The result was the beginning of Environteers, which first corralled together in one place the several dozen environmental nonprofits and companies that were working in Santa Cruz County to find what each needed in terms of volunteer muscle. Since then, the site has offered prospective volunteers opportunities in direct action, from democracy work — letter-writing and petition-signing — to getting dirty — beach clean-ups and gardening chores, habitat restoration and trails maintenance. Environteers directs volunteers to a diversity of organizations from the Santa Cruz Bird Club to the Surfrider Foundation to Esperanza Community Farms to the Amah Mutsun Land Trust.

In his weekly newsletter that goes out to all subscribers, Carman culls the most relevant environmental news for Santa Cruz audiences, always with an eye to balancing out the dire news with the hopeful. His most recent newsletter, for example, included stories about the rebound of wild jaguars in North America, new local incentives to buy electric vehicles, and a former Superfund site that had been converted into a solar farm.

“I put the gnarly news first,” he said. “And then I’ll have three good-news articles. Things can be done and are being done. So, either gleefully or sometimes uncomfortably, I’ll tell people it’s the best environmental newsletter in the world … for Santa Cruz County. Of course, it’s the only environmental newsletter in Santa Cruz County.”

At 71, Carman, a licensed psychotherapist, is semiretired and sees only a limited number of clients. His free time is devoted not only to the care and upkeep of Environteers, but to participating in environmental action himself, in ocean ecology and reforestation, among other areas.

“He’s just relentless in his passion to help,” said Terry Grove, a friend and volunteer who helps out as Environteers’ “chief morale officer.”

Andy Carman, founder and director of Environteers
(Kevin Painchaud / Lookout Santa Cruz)

“He lives the life. He’s just so frugal in his energy usage and he’s just one of those people who goes all out and just feels that this stuff is so important.”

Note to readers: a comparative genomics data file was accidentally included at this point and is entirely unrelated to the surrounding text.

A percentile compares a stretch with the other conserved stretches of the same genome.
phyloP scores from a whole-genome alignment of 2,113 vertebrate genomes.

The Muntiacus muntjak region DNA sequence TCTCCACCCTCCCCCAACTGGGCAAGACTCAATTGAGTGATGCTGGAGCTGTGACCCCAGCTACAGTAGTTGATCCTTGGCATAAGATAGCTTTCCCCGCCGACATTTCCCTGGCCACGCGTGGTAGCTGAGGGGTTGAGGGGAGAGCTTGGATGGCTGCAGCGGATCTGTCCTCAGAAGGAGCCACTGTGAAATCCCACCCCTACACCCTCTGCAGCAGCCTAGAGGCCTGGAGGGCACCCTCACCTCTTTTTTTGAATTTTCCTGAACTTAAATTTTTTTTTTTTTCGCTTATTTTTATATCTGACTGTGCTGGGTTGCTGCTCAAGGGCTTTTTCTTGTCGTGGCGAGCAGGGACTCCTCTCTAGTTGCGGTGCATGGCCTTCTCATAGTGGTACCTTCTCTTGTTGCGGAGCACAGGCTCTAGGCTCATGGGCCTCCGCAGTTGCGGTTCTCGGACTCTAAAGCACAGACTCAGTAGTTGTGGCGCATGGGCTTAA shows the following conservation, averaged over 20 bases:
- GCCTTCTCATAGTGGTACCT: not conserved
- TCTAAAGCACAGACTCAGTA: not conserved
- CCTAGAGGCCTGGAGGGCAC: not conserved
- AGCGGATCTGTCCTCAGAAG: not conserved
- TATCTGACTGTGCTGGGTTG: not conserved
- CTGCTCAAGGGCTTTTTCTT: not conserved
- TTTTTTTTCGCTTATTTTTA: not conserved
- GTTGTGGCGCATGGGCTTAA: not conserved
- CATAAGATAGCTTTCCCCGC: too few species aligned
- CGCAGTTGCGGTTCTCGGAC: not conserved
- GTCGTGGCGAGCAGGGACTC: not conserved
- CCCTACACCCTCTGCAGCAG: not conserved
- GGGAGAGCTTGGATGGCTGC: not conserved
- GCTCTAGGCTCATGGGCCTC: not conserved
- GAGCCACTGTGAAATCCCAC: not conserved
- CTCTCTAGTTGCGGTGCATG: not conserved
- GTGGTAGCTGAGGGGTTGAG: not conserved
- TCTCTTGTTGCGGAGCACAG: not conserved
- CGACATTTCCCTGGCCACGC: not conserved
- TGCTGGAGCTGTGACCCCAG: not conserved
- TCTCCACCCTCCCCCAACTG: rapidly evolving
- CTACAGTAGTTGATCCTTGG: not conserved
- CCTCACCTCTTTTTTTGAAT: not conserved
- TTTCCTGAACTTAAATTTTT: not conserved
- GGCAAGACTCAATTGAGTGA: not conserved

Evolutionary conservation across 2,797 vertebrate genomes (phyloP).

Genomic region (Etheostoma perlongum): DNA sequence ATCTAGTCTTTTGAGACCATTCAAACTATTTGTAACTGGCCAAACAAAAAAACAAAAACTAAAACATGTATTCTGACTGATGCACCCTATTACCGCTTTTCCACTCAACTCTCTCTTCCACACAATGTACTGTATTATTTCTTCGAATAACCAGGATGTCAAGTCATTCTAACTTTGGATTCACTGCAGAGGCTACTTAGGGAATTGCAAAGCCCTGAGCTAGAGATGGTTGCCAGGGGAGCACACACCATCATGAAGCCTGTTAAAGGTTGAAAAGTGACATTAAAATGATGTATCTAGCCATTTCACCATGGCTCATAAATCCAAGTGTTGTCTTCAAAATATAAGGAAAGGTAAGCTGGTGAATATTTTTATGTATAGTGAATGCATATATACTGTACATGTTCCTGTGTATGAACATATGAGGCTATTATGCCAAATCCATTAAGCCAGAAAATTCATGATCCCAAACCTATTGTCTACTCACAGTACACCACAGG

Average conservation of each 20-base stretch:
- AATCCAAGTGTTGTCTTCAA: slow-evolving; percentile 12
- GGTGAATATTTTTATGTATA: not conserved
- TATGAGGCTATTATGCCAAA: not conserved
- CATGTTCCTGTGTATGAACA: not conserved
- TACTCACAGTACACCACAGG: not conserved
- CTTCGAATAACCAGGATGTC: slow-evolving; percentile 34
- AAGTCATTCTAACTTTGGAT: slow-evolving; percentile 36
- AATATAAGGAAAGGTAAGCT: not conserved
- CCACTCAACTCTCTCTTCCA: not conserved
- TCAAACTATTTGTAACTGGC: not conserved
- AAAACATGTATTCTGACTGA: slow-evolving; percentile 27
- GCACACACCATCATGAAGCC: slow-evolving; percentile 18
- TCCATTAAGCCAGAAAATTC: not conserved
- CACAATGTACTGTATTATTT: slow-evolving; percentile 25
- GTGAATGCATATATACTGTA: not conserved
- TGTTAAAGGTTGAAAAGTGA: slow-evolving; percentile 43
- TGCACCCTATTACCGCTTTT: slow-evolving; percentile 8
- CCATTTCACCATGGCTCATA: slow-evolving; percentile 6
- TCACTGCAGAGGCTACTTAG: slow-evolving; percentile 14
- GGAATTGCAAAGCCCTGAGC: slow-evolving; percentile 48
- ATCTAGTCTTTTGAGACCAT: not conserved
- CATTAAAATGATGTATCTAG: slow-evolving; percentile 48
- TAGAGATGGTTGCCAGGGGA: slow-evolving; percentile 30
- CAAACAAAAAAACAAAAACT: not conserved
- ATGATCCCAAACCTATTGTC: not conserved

A UC Berkeley grad who went on to earn his Ph.D. at the University of Minnesota in counseling psychology, Carman dates his environmental concern back to 1980 when he moved back to California from Minnesota: “I started reading, like other people did, about Mono Lake and how it had been drained down to the point where the coyotes could go across the land bridge and eat every seagull chick.”

Carman’s two abiding interests — psychotherapy and environmental activism — seem to be two entirely different orientations to the world, the first primarily inner-focused and the latter almost exclusively concerned with the vast outer world. Indeed, he said, there is little overlap in the two realms. But volunteering in an environmental activity can be psychologically healthy for many striving to break certain patterns of self-centric thinking, to escape the “me bubble.”

“I don’t have to figure out why I feel so bad,” he said, “just participating in this activity, I’m freed up from all that.”

Environmental activism, of course, comes these days with a significant psychic component, the struggle to look beyond despair at a future many scientists say is likely to be tumultuous. Carman said that despair eventually leads nowhere.

“People who hear bad news, some of them are like, ‘Shoot, we’ve got to do something about this,’ and, for better or worse, get agitated. Others just get glum and others want to climb in a hole. I get agitated. It’s my makeup. It just happens to be who I am. I want to help. It doesn’t appeal to me to be retired and just read books at this point.”